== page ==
Most of us want others to recognize we’re good people. That, in itself, is fine, particularly if it causes someone to actually do good.
What’s not fine is collecting. Collecting is when a person gathers a variety of people around them to show how good and open minded they are. I’ve seen it in conservative circles around religious people who want to show how they are “reaching the world for Christ” – so they’ll hang around with a prostitute or drug addict to show they are doing this thing that others don’t find comfortable – witnessing to the people that make others uncomfortable. In liberal circles, it involves letting people know that you hang around with gays, trans people, blacks, poor, and others society excludes to some degree.
The difference between collecting and not is simple: a collector wants recognition. Someone who accepts diversity and isn’t a collector doesn’t need that recognition.
Trans people, unfortunately, are, too often, the targets of collectors (so are plenty of others, like autistic people).
Here’s a quick test. Let’s say you go to church and your pastor is a transwoman (that is, someone who does believe they fit the binary). How do you tell people about your pastor?
Do you say:
- I love my pastor, she has a really great way of explaining things
- -or- My pastor is trans, and that’s cool with us!
If you said “My pastor is trans, and that’s cool with us,” you probably are a collector. Seriously.
Here’s a few things you should keep in mind when talking about trans people:
- Most trans people have binary gender identity and expression, with the possibility of a transition time when they expression less binary – but that expression is often not a desired expression (they are doing it to make your life easier, but it’s not what they want – they know they are binary)
- Most trans people want to be recognized as the binary gender that matches their identity. They don’t want to be recognized as trans or as a third-gender.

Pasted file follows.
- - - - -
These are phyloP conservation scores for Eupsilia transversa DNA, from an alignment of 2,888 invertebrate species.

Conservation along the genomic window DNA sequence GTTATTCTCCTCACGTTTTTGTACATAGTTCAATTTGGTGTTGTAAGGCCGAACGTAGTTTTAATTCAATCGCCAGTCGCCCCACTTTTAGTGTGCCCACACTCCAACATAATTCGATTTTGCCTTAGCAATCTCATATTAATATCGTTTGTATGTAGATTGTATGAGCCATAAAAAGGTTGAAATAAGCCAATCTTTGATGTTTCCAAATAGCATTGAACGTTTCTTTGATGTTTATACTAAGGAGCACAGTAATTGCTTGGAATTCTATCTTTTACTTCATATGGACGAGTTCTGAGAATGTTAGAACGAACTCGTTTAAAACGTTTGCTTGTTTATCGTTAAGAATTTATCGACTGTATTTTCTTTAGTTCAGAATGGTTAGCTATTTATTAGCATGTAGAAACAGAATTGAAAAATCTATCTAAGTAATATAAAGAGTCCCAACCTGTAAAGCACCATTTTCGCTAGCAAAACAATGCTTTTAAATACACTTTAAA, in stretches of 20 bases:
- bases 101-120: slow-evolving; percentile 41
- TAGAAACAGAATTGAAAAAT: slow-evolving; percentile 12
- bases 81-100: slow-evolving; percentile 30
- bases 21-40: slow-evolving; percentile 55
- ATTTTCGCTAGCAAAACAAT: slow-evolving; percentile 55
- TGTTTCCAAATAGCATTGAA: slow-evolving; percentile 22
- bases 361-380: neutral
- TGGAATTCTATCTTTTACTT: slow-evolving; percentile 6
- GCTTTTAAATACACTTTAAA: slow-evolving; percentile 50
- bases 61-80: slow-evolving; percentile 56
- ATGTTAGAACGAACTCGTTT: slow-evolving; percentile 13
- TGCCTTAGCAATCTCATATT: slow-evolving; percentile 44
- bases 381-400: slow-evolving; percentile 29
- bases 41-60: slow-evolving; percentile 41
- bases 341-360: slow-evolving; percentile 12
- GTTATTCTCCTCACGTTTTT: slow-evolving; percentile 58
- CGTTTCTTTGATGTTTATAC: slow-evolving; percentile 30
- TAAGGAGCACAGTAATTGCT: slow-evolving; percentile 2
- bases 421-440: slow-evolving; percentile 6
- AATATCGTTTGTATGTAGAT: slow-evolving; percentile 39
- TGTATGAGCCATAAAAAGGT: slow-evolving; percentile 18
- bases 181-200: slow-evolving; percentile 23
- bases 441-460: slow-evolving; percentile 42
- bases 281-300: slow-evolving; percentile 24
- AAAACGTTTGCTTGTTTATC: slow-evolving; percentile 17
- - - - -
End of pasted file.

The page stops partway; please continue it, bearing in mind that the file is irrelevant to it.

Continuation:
Now, there are of course non-binary people and this identity must be respected too. But don’t assume a trans person is non-binary. They most likely are not, at least statistically. If you’re not sure, ask what their preferred pronouns and method of address is. If they give a binary answer, respect that.
Part of respecting their identity as binary (if that is their identity) is to not treat them differently than anyone else that has made the same choice. For instance, If someone was labeled as male when born, raised as a boy, and live as a man, they very likely still live as a man by identity – in the same way a transman is a man by identity. A transman should get the same respect I do and be treated as a man, not as a transman (which would be, essentially, a third gender, which isn’t what he wants if he identifies as man). Now, if someone doesn’t identify as binary, don’t treat them as if they are. But remember most trans people, like most non-trans people, are binary, and have no particular desire to dismantle the existence of gender. They just want their identity accepted.
So, with that in mind, the minute you tell someone your friend is trans, if your friend is binary (as are most trans people, albeit not all), you have essentially said, “I see a difference here.”
Now, there are some exceptions to this rule. The first and most obvious one is where your friend identifies as trans and doesn’t want to be simply known as their binary gender. Respect that too! But just because someone tells you they are trans doesn’t mean they might not rather be seen simply as, for example, a woman.
So, with the pastor example, she might be out and proud of her trans identity. However, it’s likely still far more respectful to refer to her as your pastor rather than your trans pastor! Most trans people want to be accepted in their identified gender as someone of that gender. Doing this is the most respectful thing.
If you do think you need to tell people she’s trans, then I ask you to think about “why?” If you are combatting prejudice or bigotry, it should be sufficient to say that trans people need respect and dignity without needing to name specific people. Certainly, it’s not advocacy but collecting the minute you try using your relationship with trans people not to inform your view, but rather to give credibility to yourself. Yes, it’s fine to say you have trans friends (if you do) and that they inform your view (but be careful, as you could easily say something bigoted or wrong and try to use your friends to justify it – “I know that you can call them a ‘tranny’ because I have trans friends” would be an example of this).
Respecting your friends is the biggest part of advocating for your friends. And this starts with treating them as they want to be treated. You aren’t advocating for them the minute you start referring to them as something other than their gender identity (which is likely not “trans” but rather “man” or “woman”). You’re saying “they are different.” Yes, there’s times that is okay, but it’s rarer than people think.